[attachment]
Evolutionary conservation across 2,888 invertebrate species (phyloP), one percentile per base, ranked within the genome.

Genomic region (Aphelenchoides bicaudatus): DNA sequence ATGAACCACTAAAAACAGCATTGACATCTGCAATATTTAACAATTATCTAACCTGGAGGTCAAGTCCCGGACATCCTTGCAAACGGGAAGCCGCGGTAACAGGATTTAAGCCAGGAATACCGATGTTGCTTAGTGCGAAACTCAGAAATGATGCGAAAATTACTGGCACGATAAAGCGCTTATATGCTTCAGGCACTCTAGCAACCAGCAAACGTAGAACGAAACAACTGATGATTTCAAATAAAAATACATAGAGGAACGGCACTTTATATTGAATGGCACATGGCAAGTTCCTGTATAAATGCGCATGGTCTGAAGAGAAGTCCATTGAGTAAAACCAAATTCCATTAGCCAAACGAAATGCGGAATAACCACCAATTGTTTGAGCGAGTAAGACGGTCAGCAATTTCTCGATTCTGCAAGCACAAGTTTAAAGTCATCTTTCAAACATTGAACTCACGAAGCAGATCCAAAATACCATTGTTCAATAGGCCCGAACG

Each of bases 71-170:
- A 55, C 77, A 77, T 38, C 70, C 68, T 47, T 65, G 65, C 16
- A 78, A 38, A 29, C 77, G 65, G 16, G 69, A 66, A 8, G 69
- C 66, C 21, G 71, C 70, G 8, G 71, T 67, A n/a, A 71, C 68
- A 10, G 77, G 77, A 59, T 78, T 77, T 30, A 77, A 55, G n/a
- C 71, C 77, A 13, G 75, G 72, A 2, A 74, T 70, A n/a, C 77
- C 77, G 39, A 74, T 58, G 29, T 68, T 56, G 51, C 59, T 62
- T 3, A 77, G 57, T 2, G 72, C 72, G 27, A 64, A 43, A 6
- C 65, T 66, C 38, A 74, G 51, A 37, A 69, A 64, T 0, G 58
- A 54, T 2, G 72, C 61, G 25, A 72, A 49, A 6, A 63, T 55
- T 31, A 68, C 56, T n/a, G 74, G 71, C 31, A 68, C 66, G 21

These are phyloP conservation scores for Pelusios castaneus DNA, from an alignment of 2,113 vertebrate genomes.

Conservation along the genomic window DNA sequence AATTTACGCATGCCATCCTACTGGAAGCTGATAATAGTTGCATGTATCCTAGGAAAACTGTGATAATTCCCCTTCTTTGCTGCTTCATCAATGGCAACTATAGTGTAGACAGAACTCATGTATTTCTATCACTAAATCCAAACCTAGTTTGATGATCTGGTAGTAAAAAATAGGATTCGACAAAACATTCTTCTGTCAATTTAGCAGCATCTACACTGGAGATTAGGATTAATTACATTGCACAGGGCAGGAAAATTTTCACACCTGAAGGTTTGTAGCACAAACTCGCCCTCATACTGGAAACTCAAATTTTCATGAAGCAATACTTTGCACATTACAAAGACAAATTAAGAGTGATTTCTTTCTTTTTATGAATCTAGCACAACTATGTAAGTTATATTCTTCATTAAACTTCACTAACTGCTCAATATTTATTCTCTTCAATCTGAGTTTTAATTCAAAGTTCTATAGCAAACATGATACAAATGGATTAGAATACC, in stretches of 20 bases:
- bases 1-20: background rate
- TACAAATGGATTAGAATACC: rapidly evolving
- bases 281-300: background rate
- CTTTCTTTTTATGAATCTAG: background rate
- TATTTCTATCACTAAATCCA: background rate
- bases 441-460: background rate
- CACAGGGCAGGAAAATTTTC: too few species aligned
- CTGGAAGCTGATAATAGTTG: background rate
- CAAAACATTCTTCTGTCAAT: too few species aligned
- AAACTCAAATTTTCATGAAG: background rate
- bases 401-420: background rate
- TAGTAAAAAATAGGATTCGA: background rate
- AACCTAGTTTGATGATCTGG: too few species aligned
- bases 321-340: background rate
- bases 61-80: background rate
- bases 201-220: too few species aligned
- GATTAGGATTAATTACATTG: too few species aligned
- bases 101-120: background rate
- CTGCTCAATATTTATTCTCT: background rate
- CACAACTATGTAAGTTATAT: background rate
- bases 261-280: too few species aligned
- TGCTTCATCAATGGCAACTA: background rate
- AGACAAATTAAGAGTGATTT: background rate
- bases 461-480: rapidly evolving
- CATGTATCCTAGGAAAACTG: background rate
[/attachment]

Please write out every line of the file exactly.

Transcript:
Evolutionary conservation across 2,888 invertebrate species (phyloP), one percentile per base, ranked within the genome.

Genomic region (Aphelenchoides bicaudatus): DNA sequence ATGAACCACTAAAAACAGCATTGACATCTGCAATATTTAACAATTATCTAACCTGGAGGTCAAGTCCCGGACATCCTTGCAAACGGGAAGCCGCGGTAACAGGATTTAAGCCAGGAATACCGATGTTGCTTAGTGCGAAACTCAGAAATGATGCGAAAATTACTGGCACGATAAAGCGCTTATATGCTTCAGGCACTCTAGCAACCAGCAAACGTAGAACGAAACAACTGATGATTTCAAATAAAAATACATAGAGGAACGGCACTTTATATTGAATGGCACATGGCAAGTTCCTGTATAAATGCGCATGGTCTGAAGAGAAGTCCATTGAGTAAAACCAAATTCCATTAGCCAAACGAAATGCGGAATAACCACCAATTGTTTGAGCGAGTAAGACGGTCAGCAATTTCTCGATTCTGCAAGCACAAGTTTAAAGTCATCTTTCAAACATTGAACTCACGAAGCAGATCCAAAATACCATTGTTCAATAGGCCCGAACG

Each of bases 71-170:
- A 55, C 77, A 77, T 38, C 70, C 68, T 47, T 65, G 65, C 16
- A 78, A 38, A 29, C 77, G 65, G 16, G 69, A 66, A 8, G 69
- C 66, C 21, G 71, C 70, G 8, G 71, T 67, A n/a, A 71, C 68
- A 10, G 77, G 77, A 59, T 78, T 77, T 30, A 77, A 55, G n/a
- C 71, C 77, A 13, G 75, G 72, A 2, A 74, T 70, A n/a, C 77
- C 77, G 39, A 74, T 58, G 29, T 68, T 56, G 51, C 59, T 62
- T 3, A 77, G 57, T 2, G 72, C 72, G 27, A 64, A 43, A 6
- C 65, T 66, C 38, A 74, G 51, A 37, A 69, A 64, T 0, G 58
- A 54, T 2, G 72, C 61, G 25, A 72, A 49, A 6, A 63, T 55
- T 31, A 68, C 56, T n/a, G 74, G 71, C 31, A 68, C 66, G 21

These are phyloP conservation scores for Pelusios castaneus DNA, from an alignment of 2,113 vertebrate genomes.

Conservation along the genomic window DNA sequence AATTTACGCATGCCATCCTACTGGAAGCTGATAATAGTTGCATGTATCCTAGGAAAACTGTGATAATTCCCCTTCTTTGCTGCTTCATCAATGGCAACTATAGTGTAGACAGAACTCATGTATTTCTATCACTAAATCCAAACCTAGTTTGATGATCTGGTAGTAAAAAATAGGATTCGACAAAACATTCTTCTGTCAATTTAGCAGCATCTACACTGGAGATTAGGATTAATTACATTGCACAGGGCAGGAAAATTTTCACACCTGAAGGTTTGTAGCACAAACTCGCCCTCATACTGGAAACTCAAATTTTCATGAAGCAATACTTTGCACATTACAAAGACAAATTAAGAGTGATTTCTTTCTTTTTATGAATCTAGCACAACTATGTAAGTTATATTCTTCATTAAACTTCACTAACTGCTCAATATTTATTCTCTTCAATCTGAGTTTTAATTCAAAGTTCTATAGCAAACATGATACAAATGGATTAGAATACC, in stretches of 20 bases:
- bases 1-20: background rate
- TACAAATGGATTAGAATACC: rapidly evolving
- bases 281-300: background rate
- CTTTCTTTTTATGAATCTAG: background rate
- TATTTCTATCACTAAATCCA: background rate
- bases 441-460: background rate
- CACAGGGCAGGAAAATTTTC: too few species aligned
- CTGGAAGCTGATAATAGTTG: background rate
- CAAAACATTCTTCTGTCAAT: too few species aligned
- AAACTCAAATTTTCATGAAG: background rate
- bases 401-420: background rate
- TAGTAAAAAATAGGATTCGA: background rate
- AACCTAGTTTGATGATCTGG: too few species aligned
- bases 321-340: background rate
- bases 61-80: background rate
- bases 201-220: too few species aligned
- GATTAGGATTAATTACATTG: too few species aligned
- bases 101-120: background rate
- CTGCTCAATATTTATTCTCT: background rate
- CACAACTATGTAAGTTATAT: background rate
- bases 261-280: too few species aligned
- TGCTTCATCAATGGCAACTA: background rate
- AGACAAATTAAGAGTGATTT: background rate
- bases 461-480: rapidly evolving
- CATGTATCCTAGGAAAACTG: background rate